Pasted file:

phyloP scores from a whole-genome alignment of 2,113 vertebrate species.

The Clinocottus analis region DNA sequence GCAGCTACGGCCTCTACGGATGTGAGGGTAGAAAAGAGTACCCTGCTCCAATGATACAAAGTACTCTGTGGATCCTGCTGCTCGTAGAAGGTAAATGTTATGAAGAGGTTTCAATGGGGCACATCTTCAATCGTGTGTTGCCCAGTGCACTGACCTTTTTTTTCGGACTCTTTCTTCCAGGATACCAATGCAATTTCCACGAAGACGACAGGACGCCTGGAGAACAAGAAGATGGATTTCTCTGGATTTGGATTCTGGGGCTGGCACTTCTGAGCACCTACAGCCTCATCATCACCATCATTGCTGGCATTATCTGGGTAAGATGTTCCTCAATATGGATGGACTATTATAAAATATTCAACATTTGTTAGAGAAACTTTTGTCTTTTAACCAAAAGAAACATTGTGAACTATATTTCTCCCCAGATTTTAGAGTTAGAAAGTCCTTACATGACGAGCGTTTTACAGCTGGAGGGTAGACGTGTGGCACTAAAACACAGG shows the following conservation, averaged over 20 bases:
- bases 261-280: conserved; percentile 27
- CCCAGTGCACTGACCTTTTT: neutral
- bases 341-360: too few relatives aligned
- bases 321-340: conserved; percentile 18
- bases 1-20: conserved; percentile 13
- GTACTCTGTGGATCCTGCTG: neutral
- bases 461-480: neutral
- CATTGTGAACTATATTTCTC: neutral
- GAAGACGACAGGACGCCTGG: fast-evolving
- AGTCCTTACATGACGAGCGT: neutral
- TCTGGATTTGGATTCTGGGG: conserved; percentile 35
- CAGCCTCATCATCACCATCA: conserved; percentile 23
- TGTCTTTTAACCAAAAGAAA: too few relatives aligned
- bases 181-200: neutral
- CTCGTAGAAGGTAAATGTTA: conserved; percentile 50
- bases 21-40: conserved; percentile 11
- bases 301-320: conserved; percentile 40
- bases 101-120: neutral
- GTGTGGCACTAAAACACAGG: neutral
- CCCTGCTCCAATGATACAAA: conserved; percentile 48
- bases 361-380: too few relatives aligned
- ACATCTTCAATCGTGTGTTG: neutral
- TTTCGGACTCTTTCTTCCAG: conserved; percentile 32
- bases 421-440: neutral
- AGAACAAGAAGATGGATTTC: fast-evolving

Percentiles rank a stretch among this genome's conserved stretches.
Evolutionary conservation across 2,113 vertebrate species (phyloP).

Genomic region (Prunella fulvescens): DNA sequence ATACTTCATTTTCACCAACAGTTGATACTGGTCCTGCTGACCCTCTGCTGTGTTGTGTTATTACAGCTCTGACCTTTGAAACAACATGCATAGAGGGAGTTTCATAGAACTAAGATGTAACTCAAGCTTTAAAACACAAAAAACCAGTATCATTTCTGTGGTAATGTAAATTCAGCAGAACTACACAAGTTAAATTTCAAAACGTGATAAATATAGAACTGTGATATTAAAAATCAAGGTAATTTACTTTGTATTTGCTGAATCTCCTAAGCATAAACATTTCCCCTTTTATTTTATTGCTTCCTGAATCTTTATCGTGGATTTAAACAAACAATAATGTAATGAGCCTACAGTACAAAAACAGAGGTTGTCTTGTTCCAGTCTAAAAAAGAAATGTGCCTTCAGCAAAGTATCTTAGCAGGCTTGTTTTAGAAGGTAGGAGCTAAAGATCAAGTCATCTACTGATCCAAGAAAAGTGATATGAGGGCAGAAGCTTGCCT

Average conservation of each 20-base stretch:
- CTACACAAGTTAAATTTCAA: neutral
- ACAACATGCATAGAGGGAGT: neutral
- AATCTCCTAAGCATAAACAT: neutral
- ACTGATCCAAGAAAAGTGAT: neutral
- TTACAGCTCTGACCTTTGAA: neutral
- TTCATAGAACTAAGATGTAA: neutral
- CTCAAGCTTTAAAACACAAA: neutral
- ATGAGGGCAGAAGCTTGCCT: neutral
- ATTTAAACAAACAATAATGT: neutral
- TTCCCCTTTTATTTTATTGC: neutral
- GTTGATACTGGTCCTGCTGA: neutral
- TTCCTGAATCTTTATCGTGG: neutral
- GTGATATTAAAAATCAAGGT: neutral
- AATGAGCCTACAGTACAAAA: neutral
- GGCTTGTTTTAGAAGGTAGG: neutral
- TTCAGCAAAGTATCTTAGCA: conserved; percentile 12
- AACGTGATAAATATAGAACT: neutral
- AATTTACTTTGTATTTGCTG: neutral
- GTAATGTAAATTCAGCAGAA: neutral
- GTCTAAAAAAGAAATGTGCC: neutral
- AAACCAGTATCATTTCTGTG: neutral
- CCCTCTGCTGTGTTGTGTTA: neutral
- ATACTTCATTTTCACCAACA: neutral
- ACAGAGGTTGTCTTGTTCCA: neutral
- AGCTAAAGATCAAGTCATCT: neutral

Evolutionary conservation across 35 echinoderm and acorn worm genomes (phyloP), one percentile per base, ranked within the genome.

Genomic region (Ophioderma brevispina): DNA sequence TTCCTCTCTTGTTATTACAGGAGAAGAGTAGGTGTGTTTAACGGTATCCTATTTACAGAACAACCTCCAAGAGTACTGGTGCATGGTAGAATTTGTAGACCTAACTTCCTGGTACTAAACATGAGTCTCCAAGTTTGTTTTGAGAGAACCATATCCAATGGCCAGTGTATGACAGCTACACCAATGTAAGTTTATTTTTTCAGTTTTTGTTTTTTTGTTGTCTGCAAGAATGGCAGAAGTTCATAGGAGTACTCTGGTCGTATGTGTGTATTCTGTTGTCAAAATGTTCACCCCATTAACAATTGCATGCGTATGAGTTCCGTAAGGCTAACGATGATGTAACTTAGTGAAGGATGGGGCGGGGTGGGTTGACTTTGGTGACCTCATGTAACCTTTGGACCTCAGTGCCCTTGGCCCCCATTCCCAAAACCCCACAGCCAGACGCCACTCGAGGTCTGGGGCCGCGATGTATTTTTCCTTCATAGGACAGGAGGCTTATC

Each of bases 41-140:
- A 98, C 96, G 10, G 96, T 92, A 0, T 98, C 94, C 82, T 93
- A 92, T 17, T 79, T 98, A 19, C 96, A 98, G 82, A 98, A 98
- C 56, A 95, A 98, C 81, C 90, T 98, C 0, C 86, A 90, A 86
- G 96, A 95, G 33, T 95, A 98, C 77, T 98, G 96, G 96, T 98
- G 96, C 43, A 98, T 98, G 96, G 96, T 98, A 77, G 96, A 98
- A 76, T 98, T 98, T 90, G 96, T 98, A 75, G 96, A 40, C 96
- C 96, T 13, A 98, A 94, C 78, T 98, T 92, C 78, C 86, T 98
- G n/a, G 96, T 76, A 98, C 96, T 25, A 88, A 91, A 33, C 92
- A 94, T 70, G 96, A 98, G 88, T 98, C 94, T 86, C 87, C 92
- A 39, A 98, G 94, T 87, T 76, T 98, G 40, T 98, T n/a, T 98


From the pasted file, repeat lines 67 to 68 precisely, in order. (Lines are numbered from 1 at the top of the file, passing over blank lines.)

- G n/a, G 96, T 76, A 98, C 96, T 25, A 88, A 91, A 33, C 92
- A 94, T 70, G 96, A 98, G 88, T 98, C 94, T 86, C 87, C 92